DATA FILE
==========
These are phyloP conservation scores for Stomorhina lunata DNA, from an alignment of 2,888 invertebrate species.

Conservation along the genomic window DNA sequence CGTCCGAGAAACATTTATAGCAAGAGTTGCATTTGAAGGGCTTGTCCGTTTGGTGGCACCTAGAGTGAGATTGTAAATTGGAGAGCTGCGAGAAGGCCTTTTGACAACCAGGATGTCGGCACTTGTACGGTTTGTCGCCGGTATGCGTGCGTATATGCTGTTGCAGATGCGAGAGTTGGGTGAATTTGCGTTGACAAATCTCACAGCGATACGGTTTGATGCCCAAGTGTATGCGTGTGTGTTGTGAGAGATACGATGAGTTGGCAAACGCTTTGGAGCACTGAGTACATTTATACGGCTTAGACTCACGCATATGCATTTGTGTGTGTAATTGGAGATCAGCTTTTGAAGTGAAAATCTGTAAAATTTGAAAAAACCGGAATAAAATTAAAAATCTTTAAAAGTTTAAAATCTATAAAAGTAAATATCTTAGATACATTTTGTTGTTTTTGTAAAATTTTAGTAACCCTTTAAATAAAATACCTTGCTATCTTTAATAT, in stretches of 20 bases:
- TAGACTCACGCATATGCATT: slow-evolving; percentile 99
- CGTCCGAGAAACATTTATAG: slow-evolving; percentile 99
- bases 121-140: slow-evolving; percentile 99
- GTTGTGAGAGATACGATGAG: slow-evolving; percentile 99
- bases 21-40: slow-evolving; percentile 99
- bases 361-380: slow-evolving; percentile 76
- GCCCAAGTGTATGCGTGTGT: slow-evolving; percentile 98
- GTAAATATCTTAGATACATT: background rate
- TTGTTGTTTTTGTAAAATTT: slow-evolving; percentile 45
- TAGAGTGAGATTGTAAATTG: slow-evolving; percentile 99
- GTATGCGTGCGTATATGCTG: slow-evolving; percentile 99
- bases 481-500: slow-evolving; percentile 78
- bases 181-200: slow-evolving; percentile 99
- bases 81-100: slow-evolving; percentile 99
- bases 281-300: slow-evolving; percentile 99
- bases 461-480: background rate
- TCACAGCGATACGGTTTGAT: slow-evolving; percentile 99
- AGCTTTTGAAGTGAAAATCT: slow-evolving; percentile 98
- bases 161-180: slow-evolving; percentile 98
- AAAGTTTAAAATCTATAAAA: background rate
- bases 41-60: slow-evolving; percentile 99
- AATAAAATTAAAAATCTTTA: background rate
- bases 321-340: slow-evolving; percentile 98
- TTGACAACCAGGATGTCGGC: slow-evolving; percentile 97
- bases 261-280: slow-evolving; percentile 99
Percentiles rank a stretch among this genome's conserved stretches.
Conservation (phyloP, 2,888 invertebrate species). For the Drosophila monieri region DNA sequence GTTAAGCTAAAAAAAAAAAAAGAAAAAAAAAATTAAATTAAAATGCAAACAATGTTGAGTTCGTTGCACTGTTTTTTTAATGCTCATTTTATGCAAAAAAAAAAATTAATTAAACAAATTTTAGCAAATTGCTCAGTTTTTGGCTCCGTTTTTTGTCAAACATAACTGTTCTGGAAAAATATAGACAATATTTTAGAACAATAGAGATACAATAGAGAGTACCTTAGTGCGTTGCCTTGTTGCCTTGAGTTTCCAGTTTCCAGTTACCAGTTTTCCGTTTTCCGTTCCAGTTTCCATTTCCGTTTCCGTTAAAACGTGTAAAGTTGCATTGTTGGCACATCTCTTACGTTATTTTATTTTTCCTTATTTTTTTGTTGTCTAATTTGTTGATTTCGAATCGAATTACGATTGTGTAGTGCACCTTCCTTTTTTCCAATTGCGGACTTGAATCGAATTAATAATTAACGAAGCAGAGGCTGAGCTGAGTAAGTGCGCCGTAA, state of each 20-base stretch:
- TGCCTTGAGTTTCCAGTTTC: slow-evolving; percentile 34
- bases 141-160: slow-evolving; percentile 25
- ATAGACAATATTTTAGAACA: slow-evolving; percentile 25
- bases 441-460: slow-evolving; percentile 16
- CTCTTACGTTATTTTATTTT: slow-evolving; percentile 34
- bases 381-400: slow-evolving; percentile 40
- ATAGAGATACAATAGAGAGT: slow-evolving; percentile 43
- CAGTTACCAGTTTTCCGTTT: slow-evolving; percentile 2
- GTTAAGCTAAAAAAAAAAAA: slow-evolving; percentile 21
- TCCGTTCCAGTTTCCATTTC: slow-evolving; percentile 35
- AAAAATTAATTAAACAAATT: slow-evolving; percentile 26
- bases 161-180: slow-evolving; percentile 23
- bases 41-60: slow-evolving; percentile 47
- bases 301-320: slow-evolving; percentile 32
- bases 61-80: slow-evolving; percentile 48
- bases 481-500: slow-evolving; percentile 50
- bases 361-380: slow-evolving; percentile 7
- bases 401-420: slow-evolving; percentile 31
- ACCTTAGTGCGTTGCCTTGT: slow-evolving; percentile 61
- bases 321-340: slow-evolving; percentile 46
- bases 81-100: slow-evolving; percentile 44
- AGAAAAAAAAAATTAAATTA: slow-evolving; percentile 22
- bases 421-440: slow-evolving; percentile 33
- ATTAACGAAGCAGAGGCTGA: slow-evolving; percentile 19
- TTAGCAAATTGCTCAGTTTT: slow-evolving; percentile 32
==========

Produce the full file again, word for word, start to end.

These are phyloP conservation scores for Stomorhina lunata DNA, from an alignment of 2,888 invertebrate species.

Conservation along the genomic window DNA sequence CGTCCGAGAAACATTTATAGCAAGAGTTGCATTTGAAGGGCTTGTCCGTTTGGTGGCACCTAGAGTGAGATTGTAAATTGGAGAGCTGCGAGAAGGCCTTTTGACAACCAGGATGTCGGCACTTGTACGGTTTGTCGCCGGTATGCGTGCGTATATGCTGTTGCAGATGCGAGAGTTGGGTGAATTTGCGTTGACAAATCTCACAGCGATACGGTTTGATGCCCAAGTGTATGCGTGTGTGTTGTGAGAGATACGATGAGTTGGCAAACGCTTTGGAGCACTGAGTACATTTATACGGCTTAGACTCACGCATATGCATTTGTGTGTGTAATTGGAGATCAGCTTTTGAAGTGAAAATCTGTAAAATTTGAAAAAACCGGAATAAAATTAAAAATCTTTAAAAGTTTAAAATCTATAAAAGTAAATATCTTAGATACATTTTGTTGTTTTTGTAAAATTTTAGTAACCCTTTAAATAAAATACCTTGCTATCTTTAATAT, in stretches of 20 bases:
- TAGACTCACGCATATGCATT: slow-evolving; percentile 99
- CGTCCGAGAAACATTTATAG: slow-evolving; percentile 99
- bases 121-140: slow-evolving; percentile 99
- GTTGTGAGAGATACGATGAG: slow-evolving; percentile 99
- bases 21-40: slow-evolving; percentile 99
- bases 361-380: slow-evolving; percentile 76
- GCCCAAGTGTATGCGTGTGT: slow-evolving; percentile 98
- GTAAATATCTTAGATACATT: background rate
- TTGTTGTTTTTGTAAAATTT: slow-evolving; percentile 45
- TAGAGTGAGATTGTAAATTG: slow-evolving; percentile 99
- GTATGCGTGCGTATATGCTG: slow-evolving; percentile 99
- bases 481-500: slow-evolving; percentile 78
- bases 181-200: slow-evolving; percentile 99
- bases 81-100: slow-evolving; percentile 99
- bases 281-300: slow-evolving; percentile 99
- bases 461-480: background rate
- TCACAGCGATACGGTTTGAT: slow-evolving; percentile 99
- AGCTTTTGAAGTGAAAATCT: slow-evolving; percentile 98
- bases 161-180: slow-evolving; percentile 98
- AAAGTTTAAAATCTATAAAA: background rate
- bases 41-60: slow-evolving; percentile 99
- AATAAAATTAAAAATCTTTA: background rate
- bases 321-340: slow-evolving; percentile 98
- TTGACAACCAGGATGTCGGC: slow-evolving; percentile 97
- bases 261-280: slow-evolving; percentile 99
Percentiles rank a stretch among this genome's conserved stretches.
Conservation (phyloP, 2,888 invertebrate species). For the Drosophila monieri region DNA sequence GTTAAGCTAAAAAAAAAAAAAGAAAAAAAAAATTAAATTAAAATGCAAACAATGTTGAGTTCGTTGCACTGTTTTTTTAATGCTCATTTTATGCAAAAAAAAAAATTAATTAAACAAATTTTAGCAAATTGCTCAGTTTTTGGCTCCGTTTTTTGTCAAACATAACTGTTCTGGAAAAATATAGACAATATTTTAGAACAATAGAGATACAATAGAGAGTACCTTAGTGCGTTGCCTTGTTGCCTTGAGTTTCCAGTTTCCAGTTACCAGTTTTCCGTTTTCCGTTCCAGTTTCCATTTCCGTTTCCGTTAAAACGTGTAAAGTTGCATTGTTGGCACATCTCTTACGTTATTTTATTTTTCCTTATTTTTTTGTTGTCTAATTTGTTGATTTCGAATCGAATTACGATTGTGTAGTGCACCTTCCTTTTTTCCAATTGCGGACTTGAATCGAATTAATAATTAACGAAGCAGAGGCTGAGCTGAGTAAGTGCGCCGTAA, state of each 20-base stretch:
- TGCCTTGAGTTTCCAGTTTC: slow-evolving; percentile 34
- bases 141-160: slow-evolving; percentile 25
- ATAGACAATATTTTAGAACA: slow-evolving; percentile 25
- bases 441-460: slow-evolving; percentile 16
- CTCTTACGTTATTTTATTTT: slow-evolving; percentile 34
- bases 381-400: slow-evolving; percentile 40
- ATAGAGATACAATAGAGAGT: slow-evolving; percentile 43
- CAGTTACCAGTTTTCCGTTT: slow-evolving; percentile 2
- GTTAAGCTAAAAAAAAAAAA: slow-evolving; percentile 21
- TCCGTTCCAGTTTCCATTTC: slow-evolving; percentile 35
- AAAAATTAATTAAACAAATT: slow-evolving; percentile 26
- bases 161-180: slow-evolving; percentile 23
- bases 41-60: slow-evolving; percentile 47
- bases 301-320: slow-evolving; percentile 32
- bases 61-80: slow-evolving; percentile 48
- bases 481-500: slow-evolving; percentile 50
- bases 361-380: slow-evolving; percentile 7
- bases 401-420: slow-evolving; percentile 31
- ACCTTAGTGCGTTGCCTTGT: slow-evolving; percentile 61
- bases 321-340: slow-evolving; percentile 46
- bases 81-100: slow-evolving; percentile 44
- AGAAAAAAAAAATTAAATTA: slow-evolving; percentile 22
- bases 421-440: slow-evolving; percentile 33
- ATTAACGAAGCAGAGGCTGA: slow-evolving; percentile 19
- TTAGCAAATTGCTCAGTTTT: slow-evolving; percentile 32